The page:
Slow Bullets
Alastair Reynolds
$7.39 on Amazon Kindle

I’m most familiar with Reynolds for his Revelation Space series but this is a novella set completely apart from those stories. Slow Bullets is around 182 pages but it has the feel of a short story. It’s a story told with broad brush strokes relying on you to fill in the details which can be disconcerting, there were times when I didn’t have a cue what was going on and at least once I had to back up and read a section all over again. I’m not really a fan of short stories and I’m not really a fan of short novels unless I know there are four or five more in the series. I don’t like stories to end. But Reynolds manages to wrap this up so well that I didn’t mind at all that the story was over, in fact I think the ending may be my favorite part of the book. Slow Bullets is a clever little puzzle of a story that gives real satisfaction when you solve it, I mean end it.

The slow bullets of the title are little bullet shaped computers that are injected into soldiers. These computers serve as tracking devices as well as repositories of military records and personal digital files of the individual soldiers, kind of like super dog tags. The story opens on the final day of a war. In fact the war is over or at least the fighting should be over as a ceasefire has been issued. Unfortunately for Scur, she has just been captured by a man who either has not heard or doesn’t care. Doesn’t care is probably the answer as he is a notorious war criminal. He tortures Scur for the hell of it by injecting her with another slow bullet. This one programmed to kill her. Scur survives but finds herself revived on a mysterious ship full of other soldiers who have just been revived, soldiers from both sides of the conflict, including her torturer. Reynolds has some fun with the whole concept of the slow bullets going from being non lethal to lethal and back to non lethal. He rants against religion and toys with the concept of redemption as punishment. He made me have to actually think when all I was wanting was my daily dose of space opera but he did it so well I forgive him.


Neal Stephenson
$16.99 on Amazon Kindle

Stephenson has become one of those authors you either love or can’t stand. Which is a bit odd because his earlier work was much more accessible. Snow Crash and The Diamond Age are fun thought provoking romps through post cyberpunk landscapes that any Science Fiction fan should enjoy, but with Cryptonomiconv his work took a turn. For me it was a fantastic turn. It was like geek porn. The sheer amount of detail that he pumps into his novels turns a lot of readers off but I love it. I can’t get enough. After he describes a character building a digital computer out of pipe organ parts you feel as if you could go out into the garage and build one yourself. Seveneves fits this mold. It is bursting with detail and ideas and concepts. Enough that I don’t think I would recommend it to anyone who is not already a Stephenson fan. I really hate to write those words down but if I’m really honest I’m not all that crazy about Seveneves anyway. It’s huge and epic and full of big ideas but it doesn’t have the spark of The Baroque cycle or Anathem.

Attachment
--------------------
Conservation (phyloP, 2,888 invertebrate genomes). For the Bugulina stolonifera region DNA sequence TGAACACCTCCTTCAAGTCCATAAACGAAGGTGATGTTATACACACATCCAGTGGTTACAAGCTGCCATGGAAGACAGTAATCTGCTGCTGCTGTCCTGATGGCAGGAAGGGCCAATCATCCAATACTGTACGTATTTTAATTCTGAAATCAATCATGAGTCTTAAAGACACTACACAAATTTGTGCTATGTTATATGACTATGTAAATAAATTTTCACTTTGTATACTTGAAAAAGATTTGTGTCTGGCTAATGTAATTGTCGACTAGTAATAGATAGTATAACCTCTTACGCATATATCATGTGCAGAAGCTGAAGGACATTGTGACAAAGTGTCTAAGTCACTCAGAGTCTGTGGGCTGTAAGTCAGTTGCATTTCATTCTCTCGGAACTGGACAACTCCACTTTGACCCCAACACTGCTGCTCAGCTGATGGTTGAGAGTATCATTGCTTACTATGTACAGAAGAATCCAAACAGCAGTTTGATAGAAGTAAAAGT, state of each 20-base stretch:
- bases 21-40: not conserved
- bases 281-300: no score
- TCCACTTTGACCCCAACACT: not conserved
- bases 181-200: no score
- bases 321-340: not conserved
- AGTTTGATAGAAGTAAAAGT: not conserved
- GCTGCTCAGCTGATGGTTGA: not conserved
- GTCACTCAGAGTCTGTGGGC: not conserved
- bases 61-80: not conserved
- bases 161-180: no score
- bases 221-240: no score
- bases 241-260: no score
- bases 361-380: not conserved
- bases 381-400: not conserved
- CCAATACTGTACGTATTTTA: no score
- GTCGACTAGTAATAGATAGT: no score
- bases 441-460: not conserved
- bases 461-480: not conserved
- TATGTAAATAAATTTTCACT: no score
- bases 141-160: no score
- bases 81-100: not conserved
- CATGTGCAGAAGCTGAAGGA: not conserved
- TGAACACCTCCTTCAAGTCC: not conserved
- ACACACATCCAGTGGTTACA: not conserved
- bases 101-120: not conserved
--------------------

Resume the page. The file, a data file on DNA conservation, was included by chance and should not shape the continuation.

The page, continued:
The start of Seveneves reminds me of a typical Disaster Area song, you know “boy being meets girl being underneath a silvery moon, which then explodes for no adequately explored reason.” Yep, he blows up the moon in the first lines of the novel. Even faster than Douglas Adams blew up the Earth in Hitchhikers Guide to the Galaxy. For a while big chunks of the moon continue to orbit pretty much the same as they did while the moon was still one piece but it doesn’t take long for more intelligent observers to figure out that this is not a stable situation and that those big chunks of moon are over time going to be ground into tiny chunks of moon which are going to rain down on the earth like something out of the Old Testament, actually worse than anything out of the Old Testament as this is going to leave the surface of the Earth uninhabitable for more than forty days and forty nights. The only questions are how long until this bombardment starts and how long will the surface of the Earth be uninhabitable. Even though the title of the book is a bit of a spoiler I don’t want to give you much more detail than that.

Like Stephenson’s other works he takes the opportunity to explore big ideas and at the same time get into the tiniest details. His characters are fleshed out and the plotting and pacing are the work of a master. Still though if I’m going to go back and read a Stephenson novel again while waiting for his next book to come out I think I this would be the last one I would go for. There isn’t a Jack Shaftoe or Erasmas, or Lawrence Waterhouse, there’s also very little humor. Of course the end of the world isn’t usually a good source for humor.